• House democrats in the Tennessee Legislature have propelled home healthcare and community-based care to the top of their agenda this session, according to a recent Commercial Appeal of Memphis, TN, editorial, reported American Health Line. In response to the state’s ranking as 49th in state funding per resident for such long term care, Gov. Don Sundquist has proposed allocating $10 million to a long term care pilot program. But the pilot "is dwarfed by the $750 million in annual state subsidies to nursing homes," prompting the paper to call for a better balance between institutionalized care and home or community-based care. Further, the paper says that Tennessee expects a $4.8 billion windfall from the national tobacco settlement over the next 25 years, which could fund "other worthwhile uses related to healthcare." The Commercial Appeal also calls for tighter oversight of TennCare amid "disturbing allegations that an external reviewer provided an unjustifiably sunny assessment of TennCare Partners, the troubled state program of mental healthcare."
• Home Care Medical (Milwaukee), one of Wisconsin’s largest providers of home medical and supplies, infusion therapy, and respiratory care, has recently made several staff changes. Kathleen Kuchler, formerly director of managed care, has reduced her status to part-time and assumed the new position of contracts manager. Jeanne Langlois, formerly director of business development, has assumed responsibility for the sales department and is now director of sales and business development. Dean Schmalfelt, formerly manager of client accounts, has been promoted to the newly created position of manager of senior financial analyst. He has been replaced by Tim Brown who assumes the new position of manager of client accounts and corporate compliance. Prior to joining Home Care Medical, Brown was director of patient accounts for All Saints Healthcare System (Racine, WI).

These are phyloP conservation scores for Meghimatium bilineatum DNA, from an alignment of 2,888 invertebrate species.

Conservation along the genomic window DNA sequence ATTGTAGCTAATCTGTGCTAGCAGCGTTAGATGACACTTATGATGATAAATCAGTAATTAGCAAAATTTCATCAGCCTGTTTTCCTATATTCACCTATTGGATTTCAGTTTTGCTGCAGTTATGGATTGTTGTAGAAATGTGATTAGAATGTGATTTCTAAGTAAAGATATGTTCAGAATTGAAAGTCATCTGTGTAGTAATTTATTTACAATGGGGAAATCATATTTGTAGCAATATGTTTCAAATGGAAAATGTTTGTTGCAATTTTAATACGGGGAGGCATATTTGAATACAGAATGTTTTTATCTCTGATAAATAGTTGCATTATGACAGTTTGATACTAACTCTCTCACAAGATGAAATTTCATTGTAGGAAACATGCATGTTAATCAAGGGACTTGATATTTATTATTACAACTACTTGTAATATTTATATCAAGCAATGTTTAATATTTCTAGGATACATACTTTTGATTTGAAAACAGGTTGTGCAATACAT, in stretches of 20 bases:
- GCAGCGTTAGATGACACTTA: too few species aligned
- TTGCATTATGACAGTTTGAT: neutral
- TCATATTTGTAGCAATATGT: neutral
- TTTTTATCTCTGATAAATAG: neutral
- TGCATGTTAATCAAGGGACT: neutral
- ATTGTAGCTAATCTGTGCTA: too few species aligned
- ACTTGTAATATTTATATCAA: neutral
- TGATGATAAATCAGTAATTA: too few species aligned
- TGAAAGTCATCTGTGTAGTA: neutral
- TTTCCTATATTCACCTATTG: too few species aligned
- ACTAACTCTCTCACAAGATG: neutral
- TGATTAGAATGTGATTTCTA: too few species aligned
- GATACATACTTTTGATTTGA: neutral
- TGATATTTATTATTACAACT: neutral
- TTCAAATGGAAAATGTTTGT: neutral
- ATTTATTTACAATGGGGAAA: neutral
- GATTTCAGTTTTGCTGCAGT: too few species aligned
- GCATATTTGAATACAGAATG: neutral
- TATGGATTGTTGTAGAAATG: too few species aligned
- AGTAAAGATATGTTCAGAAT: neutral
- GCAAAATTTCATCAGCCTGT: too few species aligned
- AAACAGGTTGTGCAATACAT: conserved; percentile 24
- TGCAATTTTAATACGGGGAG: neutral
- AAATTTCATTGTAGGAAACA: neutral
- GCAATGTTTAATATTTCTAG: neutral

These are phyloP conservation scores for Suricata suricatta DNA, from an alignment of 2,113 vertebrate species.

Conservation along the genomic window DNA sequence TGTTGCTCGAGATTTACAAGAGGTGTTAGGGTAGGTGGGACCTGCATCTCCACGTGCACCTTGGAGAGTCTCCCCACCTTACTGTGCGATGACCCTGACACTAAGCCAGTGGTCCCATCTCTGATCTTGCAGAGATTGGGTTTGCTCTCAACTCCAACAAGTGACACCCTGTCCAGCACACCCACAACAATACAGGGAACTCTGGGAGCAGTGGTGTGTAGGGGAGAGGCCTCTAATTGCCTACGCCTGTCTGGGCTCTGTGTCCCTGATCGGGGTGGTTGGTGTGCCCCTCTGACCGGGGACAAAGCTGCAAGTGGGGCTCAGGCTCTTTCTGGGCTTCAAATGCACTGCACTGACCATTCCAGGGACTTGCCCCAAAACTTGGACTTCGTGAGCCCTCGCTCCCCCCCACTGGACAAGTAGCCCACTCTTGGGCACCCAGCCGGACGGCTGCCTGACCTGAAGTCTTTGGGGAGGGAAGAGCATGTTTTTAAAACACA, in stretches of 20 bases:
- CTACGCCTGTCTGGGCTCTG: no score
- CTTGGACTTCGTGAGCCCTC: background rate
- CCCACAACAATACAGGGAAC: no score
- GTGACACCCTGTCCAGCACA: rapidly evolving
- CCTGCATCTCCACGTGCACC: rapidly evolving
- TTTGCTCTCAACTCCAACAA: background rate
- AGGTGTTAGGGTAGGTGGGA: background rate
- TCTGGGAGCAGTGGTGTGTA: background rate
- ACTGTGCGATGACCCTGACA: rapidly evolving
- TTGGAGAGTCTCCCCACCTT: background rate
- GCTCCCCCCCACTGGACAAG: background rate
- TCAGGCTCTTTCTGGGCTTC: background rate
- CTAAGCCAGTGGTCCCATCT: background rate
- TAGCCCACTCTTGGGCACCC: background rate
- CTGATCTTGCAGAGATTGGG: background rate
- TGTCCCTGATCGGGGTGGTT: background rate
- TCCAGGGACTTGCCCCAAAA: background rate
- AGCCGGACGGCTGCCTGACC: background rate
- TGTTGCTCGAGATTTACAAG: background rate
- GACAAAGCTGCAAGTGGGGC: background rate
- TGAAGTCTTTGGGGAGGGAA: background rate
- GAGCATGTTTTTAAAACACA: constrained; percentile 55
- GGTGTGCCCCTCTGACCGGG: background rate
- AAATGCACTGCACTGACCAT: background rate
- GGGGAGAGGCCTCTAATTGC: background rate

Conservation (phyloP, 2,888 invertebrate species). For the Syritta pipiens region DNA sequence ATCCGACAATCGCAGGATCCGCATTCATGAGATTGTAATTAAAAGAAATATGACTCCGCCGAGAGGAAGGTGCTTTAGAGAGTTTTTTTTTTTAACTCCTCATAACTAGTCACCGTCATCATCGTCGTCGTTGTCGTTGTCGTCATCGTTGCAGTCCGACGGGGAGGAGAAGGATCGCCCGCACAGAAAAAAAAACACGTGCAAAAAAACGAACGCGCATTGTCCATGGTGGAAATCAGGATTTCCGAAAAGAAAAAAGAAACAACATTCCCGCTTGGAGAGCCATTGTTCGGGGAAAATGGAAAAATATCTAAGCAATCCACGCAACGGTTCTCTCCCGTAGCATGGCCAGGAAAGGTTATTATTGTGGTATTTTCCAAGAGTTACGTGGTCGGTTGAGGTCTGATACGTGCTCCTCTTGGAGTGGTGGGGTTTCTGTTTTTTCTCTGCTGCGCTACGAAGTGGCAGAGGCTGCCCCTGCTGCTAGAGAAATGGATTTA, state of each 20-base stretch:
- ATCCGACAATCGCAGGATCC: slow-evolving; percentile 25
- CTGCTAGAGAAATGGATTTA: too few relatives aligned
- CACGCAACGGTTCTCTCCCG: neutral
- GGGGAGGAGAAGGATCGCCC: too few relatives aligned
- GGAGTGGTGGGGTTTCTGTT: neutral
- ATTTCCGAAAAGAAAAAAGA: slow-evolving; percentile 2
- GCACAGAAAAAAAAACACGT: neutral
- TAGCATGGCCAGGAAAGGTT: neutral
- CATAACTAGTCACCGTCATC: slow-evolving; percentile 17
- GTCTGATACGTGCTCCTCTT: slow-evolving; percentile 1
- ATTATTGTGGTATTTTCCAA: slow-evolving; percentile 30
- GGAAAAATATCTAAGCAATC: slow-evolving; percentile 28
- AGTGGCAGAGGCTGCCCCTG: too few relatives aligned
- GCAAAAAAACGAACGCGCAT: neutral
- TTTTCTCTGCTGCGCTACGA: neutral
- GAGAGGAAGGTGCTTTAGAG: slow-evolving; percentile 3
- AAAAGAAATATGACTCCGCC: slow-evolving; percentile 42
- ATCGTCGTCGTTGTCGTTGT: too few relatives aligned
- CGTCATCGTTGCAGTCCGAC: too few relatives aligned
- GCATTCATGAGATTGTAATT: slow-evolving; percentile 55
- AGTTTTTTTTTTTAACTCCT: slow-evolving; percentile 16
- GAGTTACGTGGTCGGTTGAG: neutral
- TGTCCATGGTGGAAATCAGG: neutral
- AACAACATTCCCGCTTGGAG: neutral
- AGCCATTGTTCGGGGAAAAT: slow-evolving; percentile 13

• The union representing 12,000 Saskatchewan healthcare workers last week had to go back into negotiations after a one-day, province-wide strike, reported The London Free Press. Negotiators for the Canadian Union of Public Employees and the Saskatchewan Association of Healthcare Organizations are to resume contract talks with the aid of conciliator Terry Stevens. The SAHO says it has been given assurances from the union that there will be no further work stoppages as long as bargaining is continuing.